2020-21 MLB International Reviews: Baltimore Orioles
Technically, the July 2, 2019 international signing class was Baltimore's first under general manager Mike Elias and international scouting director Koby Perez. Given how early players commit to teams before the official start date, though, there wasn't a ton that the Orioles could do to compete for the top players in the 2019 class.
While the Orioles were able to come away with some intriguing arms from that group, the 2020 class that started on Jan. 15, 2021 marked the first time the Orioles were able to land players considered among the best in the class. The speed of players committing to teams early still left the Orioles behind other clubs for this class, but between their scouting and opportunistic timing, they came away with their most exciting class in, well, maybe ever.
Top Of The Class
At various points in the process, Venezuelan shortstop Maikol Hernandez looked like he was headed to the Cardinals, then the Pirates, until later on the Orioles stepped in and ended up signing him. Hernandez has trended up over the scouting process while training with Jhoan Hidalgo, growing to 6-foot-4, 175 pounds with an exciting mix of power, speed and athleticism, especially for his size. He's a graceful, fluid athlete, generating over-the-fence power with relative ease that should grow into a plus tool as he fills out. He drives the ball well the opposite way and to the middle of the field during BP, and in games he does a good job not chasing too much. He's also a plus runner, though he figures to lose some of that as he puts on another 30-50 pounds. Depending on how big he gets, he could outgrow shortstop and move over to third base, but he has the athleticism, actions, solid-average arm strength and internal clock that give him a chance to stay there if he can maintain his range and agility.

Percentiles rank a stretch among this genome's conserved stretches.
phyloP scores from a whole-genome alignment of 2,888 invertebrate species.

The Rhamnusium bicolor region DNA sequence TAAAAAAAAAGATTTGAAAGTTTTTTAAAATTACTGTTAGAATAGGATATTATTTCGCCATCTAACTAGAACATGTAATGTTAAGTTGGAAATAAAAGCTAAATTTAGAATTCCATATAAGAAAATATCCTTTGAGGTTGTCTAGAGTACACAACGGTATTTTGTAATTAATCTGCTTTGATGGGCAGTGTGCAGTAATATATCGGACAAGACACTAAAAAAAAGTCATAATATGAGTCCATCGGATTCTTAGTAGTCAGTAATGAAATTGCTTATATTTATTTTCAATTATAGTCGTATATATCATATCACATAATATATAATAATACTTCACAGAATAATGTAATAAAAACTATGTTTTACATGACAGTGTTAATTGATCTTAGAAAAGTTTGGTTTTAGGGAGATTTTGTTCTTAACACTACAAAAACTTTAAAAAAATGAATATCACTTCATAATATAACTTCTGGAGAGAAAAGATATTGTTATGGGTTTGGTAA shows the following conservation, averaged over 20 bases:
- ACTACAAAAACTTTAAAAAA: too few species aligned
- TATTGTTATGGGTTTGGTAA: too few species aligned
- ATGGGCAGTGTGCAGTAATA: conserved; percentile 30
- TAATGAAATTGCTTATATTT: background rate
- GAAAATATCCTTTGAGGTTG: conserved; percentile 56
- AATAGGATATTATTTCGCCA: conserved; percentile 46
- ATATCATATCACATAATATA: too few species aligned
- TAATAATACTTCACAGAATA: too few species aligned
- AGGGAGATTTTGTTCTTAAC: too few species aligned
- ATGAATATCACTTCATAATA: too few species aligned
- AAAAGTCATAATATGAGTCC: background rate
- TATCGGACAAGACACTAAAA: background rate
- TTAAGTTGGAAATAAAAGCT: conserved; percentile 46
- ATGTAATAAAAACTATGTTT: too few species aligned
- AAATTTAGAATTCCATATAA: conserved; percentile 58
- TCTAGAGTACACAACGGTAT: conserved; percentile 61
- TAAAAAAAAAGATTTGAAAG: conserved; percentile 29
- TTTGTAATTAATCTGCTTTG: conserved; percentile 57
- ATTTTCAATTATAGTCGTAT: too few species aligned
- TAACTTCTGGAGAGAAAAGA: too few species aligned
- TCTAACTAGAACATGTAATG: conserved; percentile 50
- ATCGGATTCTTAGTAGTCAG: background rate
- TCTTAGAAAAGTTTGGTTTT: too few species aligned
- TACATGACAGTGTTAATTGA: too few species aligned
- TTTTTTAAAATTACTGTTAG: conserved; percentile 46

The Orioles also signed Samuel Basallo, the top catcher in the Dominican Republic who at one point had been connected to the Yankees. Basallo is one of the youngest players in the class—he's still 16 until Aug. 13—but he has a huge build for a catcher at 6-foot-4, 200 pounds, with a chance he's not done growing. For someone his size, Basallo has a fairly sound swing from the left side with above-average raw power already that could grow into a plus-plus tool. He's short and quick to the ball, staying through the middle of the field well with good timing in the box. Basallo has at least a plus arm with surprising agility and flexibility for his size, but given how big he is already and how much bigger he's likely to get, he might just end up outgrowing the position, with enough mobility where he could at least try a corner outfield spot. Basallo trained with Ivan Noboa.
Wilmer Feliciano, OF, Dominican Republic: Feliciano is a lefthanded-hitting corner outfielder with big raw power, though it's an uphill stroke that's going to come with strikeouts. He's in a similar mold as 2019 outfielder Luis Gonzalez, whom the Orioles signed, with the arm strength that could play in right field. He trained with Christian Irizarry.